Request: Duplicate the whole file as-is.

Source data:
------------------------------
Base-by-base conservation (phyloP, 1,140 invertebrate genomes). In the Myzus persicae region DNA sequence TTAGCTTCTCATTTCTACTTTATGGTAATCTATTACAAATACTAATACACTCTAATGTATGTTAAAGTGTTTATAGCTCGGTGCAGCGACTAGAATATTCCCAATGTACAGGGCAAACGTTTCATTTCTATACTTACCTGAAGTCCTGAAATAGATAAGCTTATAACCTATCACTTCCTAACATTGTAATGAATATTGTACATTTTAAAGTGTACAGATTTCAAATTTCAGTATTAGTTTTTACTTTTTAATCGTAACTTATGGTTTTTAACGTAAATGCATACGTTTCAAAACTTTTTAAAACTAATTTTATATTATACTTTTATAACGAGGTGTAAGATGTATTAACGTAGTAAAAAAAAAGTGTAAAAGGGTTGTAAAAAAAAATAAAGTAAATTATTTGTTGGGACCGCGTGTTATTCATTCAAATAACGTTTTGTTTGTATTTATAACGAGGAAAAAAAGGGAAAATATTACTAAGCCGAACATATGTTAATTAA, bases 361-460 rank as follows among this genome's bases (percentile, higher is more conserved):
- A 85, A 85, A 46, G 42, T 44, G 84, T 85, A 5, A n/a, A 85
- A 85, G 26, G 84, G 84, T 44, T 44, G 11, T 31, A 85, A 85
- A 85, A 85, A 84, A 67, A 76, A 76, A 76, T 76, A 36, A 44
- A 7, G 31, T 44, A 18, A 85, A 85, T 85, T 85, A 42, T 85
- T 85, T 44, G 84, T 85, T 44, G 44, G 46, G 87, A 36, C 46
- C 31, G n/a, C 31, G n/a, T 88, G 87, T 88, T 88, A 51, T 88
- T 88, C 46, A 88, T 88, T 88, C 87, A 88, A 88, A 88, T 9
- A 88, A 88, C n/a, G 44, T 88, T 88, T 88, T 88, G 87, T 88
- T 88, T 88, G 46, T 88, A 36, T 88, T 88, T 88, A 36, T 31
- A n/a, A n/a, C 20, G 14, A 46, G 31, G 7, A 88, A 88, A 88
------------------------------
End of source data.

Base-by-base conservation (phyloP, 1,140 invertebrate genomes). In the Myzus persicae region DNA sequence TTAGCTTCTCATTTCTACTTTATGGTAATCTATTACAAATACTAATACACTCTAATGTATGTTAAAGTGTTTATAGCTCGGTGCAGCGACTAGAATATTCCCAATGTACAGGGCAAACGTTTCATTTCTATACTTACCTGAAGTCCTGAAATAGATAAGCTTATAACCTATCACTTCCTAACATTGTAATGAATATTGTACATTTTAAAGTGTACAGATTTCAAATTTCAGTATTAGTTTTTACTTTTTAATCGTAACTTATGGTTTTTAACGTAAATGCATACGTTTCAAAACTTTTTAAAACTAATTTTATATTATACTTTTATAACGAGGTGTAAGATGTATTAACGTAGTAAAAAAAAAGTGTAAAAGGGTTGTAAAAAAAAATAAAGTAAATTATTTGTTGGGACCGCGTGTTATTCATTCAAATAACGTTTTGTTTGTATTTATAACGAGGAAAAAAAGGGAAAATATTACTAAGCCGAACATATGTTAATTAA, bases 361-460 rank as follows among this genome's bases (percentile, higher is more conserved):
- A 85, A 85, A 46, G 42, T 44, G 84, T 85, A 5, A n/a, A 85
- A 85, G 26, G 84, G 84, T 44, T 44, G 11, T 31, A 85, A 85
- A 85, A 85, A 84, A 67, A 76, A 76, A 76, T 76, A 36, A 44
- A 7, G 31, T 44, A 18, A 85, A 85, T 85, T 85, A 42, T 85
- T 85, T 44, G 84, T 85, T 44, G 44, G 46, G 87, A 36, C 46
- C 31, G n/a, C 31, G n/a, T 88, G 87, T 88, T 88, A 51, T 88
- T 88, C 46, A 88, T 88, T 88, C 87, A 88, A 88, A 88, T 9
- A 88, A 88, C n/a, G 44, T 88, T 88, T 88, T 88, G 87, T 88
- T 88, T 88, G 46, T 88, A 36, T 88, T 88, T 88, A 36, T 31
- A n/a, A n/a, C 20, G 14, A 46, G 31, G 7, A 88, A 88, A 88